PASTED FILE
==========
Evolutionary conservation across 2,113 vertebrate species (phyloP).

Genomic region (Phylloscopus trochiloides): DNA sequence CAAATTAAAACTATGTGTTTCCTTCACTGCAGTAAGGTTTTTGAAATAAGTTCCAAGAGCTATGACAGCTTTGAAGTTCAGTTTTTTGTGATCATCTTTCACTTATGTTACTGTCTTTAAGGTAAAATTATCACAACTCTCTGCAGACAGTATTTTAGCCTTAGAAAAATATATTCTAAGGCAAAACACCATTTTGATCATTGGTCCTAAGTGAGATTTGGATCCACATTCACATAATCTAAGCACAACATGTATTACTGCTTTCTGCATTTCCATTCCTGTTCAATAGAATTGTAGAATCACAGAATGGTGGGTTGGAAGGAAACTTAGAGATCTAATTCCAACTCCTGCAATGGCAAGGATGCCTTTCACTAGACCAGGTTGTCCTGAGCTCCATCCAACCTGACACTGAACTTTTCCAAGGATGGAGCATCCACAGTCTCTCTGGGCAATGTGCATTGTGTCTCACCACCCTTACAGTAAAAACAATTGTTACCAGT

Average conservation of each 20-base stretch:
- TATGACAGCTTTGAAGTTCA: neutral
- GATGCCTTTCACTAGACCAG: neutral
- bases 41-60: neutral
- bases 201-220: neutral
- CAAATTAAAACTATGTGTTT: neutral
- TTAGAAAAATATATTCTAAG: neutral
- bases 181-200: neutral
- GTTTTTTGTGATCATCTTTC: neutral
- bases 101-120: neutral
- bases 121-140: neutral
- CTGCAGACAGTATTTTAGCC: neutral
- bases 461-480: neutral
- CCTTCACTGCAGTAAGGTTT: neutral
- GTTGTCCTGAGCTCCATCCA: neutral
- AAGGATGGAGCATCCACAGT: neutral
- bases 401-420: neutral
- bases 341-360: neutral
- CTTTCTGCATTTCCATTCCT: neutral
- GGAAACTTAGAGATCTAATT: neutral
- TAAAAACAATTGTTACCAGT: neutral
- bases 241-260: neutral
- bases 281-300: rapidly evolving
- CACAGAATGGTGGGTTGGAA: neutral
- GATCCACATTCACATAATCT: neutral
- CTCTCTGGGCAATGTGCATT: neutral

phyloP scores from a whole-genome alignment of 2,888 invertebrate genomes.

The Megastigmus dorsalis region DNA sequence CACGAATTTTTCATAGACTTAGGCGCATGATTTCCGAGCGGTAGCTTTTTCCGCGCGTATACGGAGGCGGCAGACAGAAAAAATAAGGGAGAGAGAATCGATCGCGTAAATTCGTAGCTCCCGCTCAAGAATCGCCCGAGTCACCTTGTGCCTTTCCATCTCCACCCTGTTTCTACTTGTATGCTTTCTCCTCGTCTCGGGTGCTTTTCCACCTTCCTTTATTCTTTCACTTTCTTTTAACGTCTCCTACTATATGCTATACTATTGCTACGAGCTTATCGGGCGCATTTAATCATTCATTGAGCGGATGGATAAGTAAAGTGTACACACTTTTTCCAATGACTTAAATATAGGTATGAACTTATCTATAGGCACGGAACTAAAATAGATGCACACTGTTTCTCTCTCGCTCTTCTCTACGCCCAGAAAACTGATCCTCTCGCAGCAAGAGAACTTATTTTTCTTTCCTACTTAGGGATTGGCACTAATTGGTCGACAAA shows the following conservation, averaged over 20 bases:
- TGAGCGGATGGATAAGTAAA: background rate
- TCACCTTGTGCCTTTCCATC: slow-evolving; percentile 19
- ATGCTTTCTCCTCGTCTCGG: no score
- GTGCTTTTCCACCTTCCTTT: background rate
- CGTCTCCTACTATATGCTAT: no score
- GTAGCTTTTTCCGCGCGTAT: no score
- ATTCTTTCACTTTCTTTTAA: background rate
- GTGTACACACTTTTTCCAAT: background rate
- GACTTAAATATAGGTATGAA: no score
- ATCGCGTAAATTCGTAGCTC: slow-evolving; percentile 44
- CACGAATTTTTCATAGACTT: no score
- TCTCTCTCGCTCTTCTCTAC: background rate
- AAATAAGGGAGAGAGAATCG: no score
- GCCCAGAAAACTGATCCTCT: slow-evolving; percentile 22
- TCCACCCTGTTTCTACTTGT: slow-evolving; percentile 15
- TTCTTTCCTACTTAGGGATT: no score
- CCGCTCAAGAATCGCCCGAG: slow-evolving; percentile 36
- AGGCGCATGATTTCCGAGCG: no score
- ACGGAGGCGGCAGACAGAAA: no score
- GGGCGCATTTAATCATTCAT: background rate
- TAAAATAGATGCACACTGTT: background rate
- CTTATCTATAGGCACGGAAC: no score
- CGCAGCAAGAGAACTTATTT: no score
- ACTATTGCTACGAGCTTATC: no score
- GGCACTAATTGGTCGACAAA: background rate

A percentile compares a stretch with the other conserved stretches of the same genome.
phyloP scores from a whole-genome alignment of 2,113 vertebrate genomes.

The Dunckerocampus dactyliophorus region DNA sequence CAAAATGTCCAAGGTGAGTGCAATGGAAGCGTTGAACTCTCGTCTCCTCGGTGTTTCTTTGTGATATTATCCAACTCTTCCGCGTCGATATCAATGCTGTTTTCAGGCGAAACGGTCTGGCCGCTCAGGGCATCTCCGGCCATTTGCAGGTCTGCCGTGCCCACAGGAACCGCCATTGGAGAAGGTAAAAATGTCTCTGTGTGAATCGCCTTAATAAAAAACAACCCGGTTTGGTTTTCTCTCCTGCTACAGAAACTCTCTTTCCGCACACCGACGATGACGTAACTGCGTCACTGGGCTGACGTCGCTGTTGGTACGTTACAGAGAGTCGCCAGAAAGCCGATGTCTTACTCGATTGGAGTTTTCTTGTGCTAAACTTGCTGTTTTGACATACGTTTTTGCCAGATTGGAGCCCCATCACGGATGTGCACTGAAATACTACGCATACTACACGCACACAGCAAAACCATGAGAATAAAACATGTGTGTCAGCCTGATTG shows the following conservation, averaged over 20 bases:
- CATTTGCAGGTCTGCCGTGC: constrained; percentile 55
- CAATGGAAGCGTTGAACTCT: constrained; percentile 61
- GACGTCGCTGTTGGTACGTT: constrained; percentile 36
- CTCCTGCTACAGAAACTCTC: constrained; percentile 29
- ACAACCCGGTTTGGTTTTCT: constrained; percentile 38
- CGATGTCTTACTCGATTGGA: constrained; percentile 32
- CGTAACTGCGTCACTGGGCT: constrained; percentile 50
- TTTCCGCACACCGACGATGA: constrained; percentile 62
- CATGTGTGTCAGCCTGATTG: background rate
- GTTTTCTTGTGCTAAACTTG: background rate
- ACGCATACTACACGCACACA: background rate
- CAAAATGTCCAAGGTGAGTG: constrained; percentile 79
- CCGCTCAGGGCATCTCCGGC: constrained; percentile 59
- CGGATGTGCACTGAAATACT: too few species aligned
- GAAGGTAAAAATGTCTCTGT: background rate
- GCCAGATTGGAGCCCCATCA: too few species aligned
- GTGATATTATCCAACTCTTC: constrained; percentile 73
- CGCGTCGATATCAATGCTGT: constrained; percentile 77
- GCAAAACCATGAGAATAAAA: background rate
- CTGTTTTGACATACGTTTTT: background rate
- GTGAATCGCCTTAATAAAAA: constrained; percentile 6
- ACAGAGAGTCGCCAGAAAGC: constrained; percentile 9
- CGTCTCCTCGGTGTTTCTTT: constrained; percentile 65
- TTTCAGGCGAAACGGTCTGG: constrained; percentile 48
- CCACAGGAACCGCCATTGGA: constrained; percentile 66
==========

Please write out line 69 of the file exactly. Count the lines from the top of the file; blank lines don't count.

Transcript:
- ACGCATACTACACGCACACA: background rate